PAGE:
Economist Mark Zandi: chance of second recession 1 in 4

Mark Zandi, chief economist and cofounder of, says the chances of a second recession are low. But should one occur, it would be even more difficult for the US to rebound again.

Mark Zandi, chief economist and co-founder of, pictured in this March 10 file photo.

Chief economist Mark Zandi is cofounder of, a firm that has more than 500 clients worldwide and provides economic research to business, governments, and investors. Mr. Zandi was an adviser to John McCain’s presidential campaign and testifies frequently before Congress. He was interviewed Dec. 2 by telephone.

On the economic outlook for 2010: anticipates “real GDP [gross domestic product] growth of 2 percent in 2010 calendar year and growth of closer to 4 percent in 2011.”

On the unemployment outlook:

“I would be surprised if we don’t get close to 11 percent, primarily because we are at 10 [percent] currently with a falling labor force, which is very unusual. So when those people come back into the workforce, and they will have to as they run out of severance [and] unemployment insurance, then labor force growth will resume and 11 percent unemployment seems very plausible.”

On his concern, mentioned before Congress’s Joint Economic Committee, that firms will be too shellshocked to resume hiring:

“The concern grows with each passing month that we don’t see hiring revive. I do think that, with some of the [government] policy efforts that are likely to take place, we will avoid going back into recession.”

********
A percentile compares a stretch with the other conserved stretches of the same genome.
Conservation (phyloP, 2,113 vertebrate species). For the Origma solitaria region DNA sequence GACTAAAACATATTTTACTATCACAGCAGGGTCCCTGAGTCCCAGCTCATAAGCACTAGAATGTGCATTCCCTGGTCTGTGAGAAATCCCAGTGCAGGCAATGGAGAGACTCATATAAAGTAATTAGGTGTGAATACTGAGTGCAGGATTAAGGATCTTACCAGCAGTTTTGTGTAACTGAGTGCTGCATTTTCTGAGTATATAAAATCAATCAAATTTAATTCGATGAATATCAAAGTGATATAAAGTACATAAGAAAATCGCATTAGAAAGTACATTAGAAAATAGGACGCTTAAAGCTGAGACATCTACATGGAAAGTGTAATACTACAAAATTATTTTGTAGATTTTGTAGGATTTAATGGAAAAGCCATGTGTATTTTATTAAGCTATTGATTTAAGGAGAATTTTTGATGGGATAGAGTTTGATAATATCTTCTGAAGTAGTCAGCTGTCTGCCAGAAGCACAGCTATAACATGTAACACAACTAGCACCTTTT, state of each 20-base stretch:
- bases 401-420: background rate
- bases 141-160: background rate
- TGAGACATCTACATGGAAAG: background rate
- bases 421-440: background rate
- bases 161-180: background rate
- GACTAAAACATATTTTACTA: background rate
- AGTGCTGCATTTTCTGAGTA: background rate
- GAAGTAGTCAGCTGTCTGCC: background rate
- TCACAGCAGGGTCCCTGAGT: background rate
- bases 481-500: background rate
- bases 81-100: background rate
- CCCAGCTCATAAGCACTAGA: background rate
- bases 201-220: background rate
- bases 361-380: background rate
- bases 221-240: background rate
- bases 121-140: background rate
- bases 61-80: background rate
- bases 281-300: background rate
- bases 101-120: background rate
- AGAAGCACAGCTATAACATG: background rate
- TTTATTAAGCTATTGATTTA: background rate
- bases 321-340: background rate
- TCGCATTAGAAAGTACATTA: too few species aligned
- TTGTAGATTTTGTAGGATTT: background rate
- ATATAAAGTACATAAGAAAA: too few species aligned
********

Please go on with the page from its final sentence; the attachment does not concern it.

On the likelihood of the US falling back into recession:

“The probability of going back into recession is still low. It is about 1 in 4, 1 in 5. But that is too high, and, more important, if we do go back into recession – if all economists are wrong and we do go back into recession – it will be very painful, it will be very difficult to get out of it. So I think it is very important to guard against that.”

On why it would be especially difficult to get out of a second recession:

“[There are] two reasons. One, there won’t be a good policy response. The [federal funds rate at which the Federal Reserve lends to banks] is at zero and our budget deficit will be ballooning out of control. And second, if we go back into recession, unemployment will surge, and we will probably fall into a deflationary cycle.”

On whether the US is entering a period of “new normal” high unemployment and low growth:

“In the next five years, we will suffer much higher rates of unemployment and slower growth. Even when the economy gets its groove back, it is going to be a number of years – three, five, six years – before we are back to full employment. [That’s] in part because the job market has dug itself such a large hole, and a lot of the jobs that have been lost are permanently lost.... And people are going to have to retool, retrain, look at different markets across the globe, and move. It is just going to take a long time to work that through.”

On whether he favors a direct government hiring program, like the Works Progress Administration in the Great Depression:

“I am skeptical that that is going to work in the near term – near term meaning 2010 – and make a big difference.... If you have a fixed amount of resources, and we do, I am not sure that is the most effective use [of them] in the near term.”

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